This group of buildings dates back to around the 11th Century, when Glastonbury was a major pilgrimage destination. It was at first a
Hospital for up to 13 sick men with a Chapel (all paid for by Queen Margaret of Scotland).
Two rows of Men’s Almshouses replaced the Hospital in the 16th Century, but one row was demolished in the 1960s – its foundations are under the garden.
The Mary and Margaret Charity completed a large refurbishment and repair programme in 2012, including a new stone courtyard wall and disabled access WC, and a new West garden.
This year’s plans for the almshouses include completing the existing exhibition space, and recreating a historic almshouse interior.
Queen Margaret of Scotland, was an English princess of the House of Wessex. Born in exile in Hungary, she was the sister of Edgar Ætheling, the short-ruling and uncrowned Anglo-Saxon King of England. Margaret and her family returned to England in 1057, but fled to the Kingdom of Scotland following the Norman conquest of England of 1066. Around 1070 Margaret married Malcolm III of Scotland, becoming his queen consort.
She was a pious woman, and among many charitable works she established a ferry across the Firth of Forth for pilgrims travelling to Dunfermline Abbey, which gave the towns of South Queensferry and North Queensferry their names. Margaret was the mother of three kings of Scotland and a queen consort of England.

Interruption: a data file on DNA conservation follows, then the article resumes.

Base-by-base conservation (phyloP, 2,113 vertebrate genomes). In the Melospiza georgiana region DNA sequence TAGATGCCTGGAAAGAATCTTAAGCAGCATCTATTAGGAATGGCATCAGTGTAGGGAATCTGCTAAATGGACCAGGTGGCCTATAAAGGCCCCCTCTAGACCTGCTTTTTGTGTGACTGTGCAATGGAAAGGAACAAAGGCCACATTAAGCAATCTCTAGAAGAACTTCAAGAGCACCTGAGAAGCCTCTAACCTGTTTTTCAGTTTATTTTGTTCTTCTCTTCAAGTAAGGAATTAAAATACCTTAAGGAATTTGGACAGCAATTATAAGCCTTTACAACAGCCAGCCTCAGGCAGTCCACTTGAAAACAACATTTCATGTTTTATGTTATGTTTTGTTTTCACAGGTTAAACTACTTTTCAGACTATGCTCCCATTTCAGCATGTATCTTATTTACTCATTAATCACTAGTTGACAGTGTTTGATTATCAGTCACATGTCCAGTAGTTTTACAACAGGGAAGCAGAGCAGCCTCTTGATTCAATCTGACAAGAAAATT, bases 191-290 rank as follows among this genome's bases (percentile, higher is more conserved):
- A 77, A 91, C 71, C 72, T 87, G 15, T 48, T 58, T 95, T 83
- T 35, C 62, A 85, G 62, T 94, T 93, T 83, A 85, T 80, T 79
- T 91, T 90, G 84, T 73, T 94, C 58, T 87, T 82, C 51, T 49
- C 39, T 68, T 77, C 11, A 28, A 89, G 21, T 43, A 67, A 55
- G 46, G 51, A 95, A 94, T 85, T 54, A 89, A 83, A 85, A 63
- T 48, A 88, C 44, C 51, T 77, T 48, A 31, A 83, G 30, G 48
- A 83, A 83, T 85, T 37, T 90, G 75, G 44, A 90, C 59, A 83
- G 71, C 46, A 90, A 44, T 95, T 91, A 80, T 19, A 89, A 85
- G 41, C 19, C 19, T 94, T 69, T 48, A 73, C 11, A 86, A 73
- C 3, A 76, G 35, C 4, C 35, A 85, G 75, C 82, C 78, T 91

According to the Life of Saint Margaret, attributed to Turgot of Durham, she died at Edinburgh Castle in 1093, just days after receiving the news of her husband’s death in battle. In 1250 she was canonised by Pope Innocent IV, and her remains were reinterred in a shrine at Dunfermline Abbey.
Margaret’s biographer credits her with having a civilizing influence on her husband Malcolm by reading him stories from the Bible. Due to these achievements, she was considered an exemplar of the
just ruler, and influenced her son David I.
Mary Magdalene or Mary of Magdala and sometimes The Magdalene, was one of Jesus’ most celebrated disciples, and the most important female disciple in the movement of Jesus. Jesus cleansed her of
seven demons, [Lu 8:2] [Mk 16:9] sometimes interpreted as referring to complex illnesses. She became Jesus’ close friend and was most prominent during his last days. When Jesus was crucified by the Romans, Mary Magdalene was there supporting him. She stayed with him at the cross after the male disciples (excepting John the Beloved) had fled. She was at his burial.
In all four New Testament Gospels, Mary Magdalene is the first to arrive at Jesus’ tomb, where she encounters an angel who instructs her to go tell the disciples that Jesus has risen. She was the first person to see Jesus after his Resurrection, according to both John 20 and Mark 16:9.
Because of her pivotal role in the Resurrection, she became known as
the apostle to the apostles. Mary Magdalene is considered by the Catholic, Orthodox, Anglican, and Lutheran churches to be a saint, with a feast day of July 22. The Eastern Orthodox churches also commemorate her on the Sunday of the Myrrhbearers, the Orthodox equivalent of the Western Three Marys. In apocryphal texts, Mary is portrayed as a visionary and leader of the early movement whom Jesus loved more than he loved the other disciples. Several Gnostic gospels, such as the Gospel of Mary, written in the early 2nd century, see Mary as the special disciple of Jesus who has a deeper understanding of his teachings and is asked to impart this to the other disciples.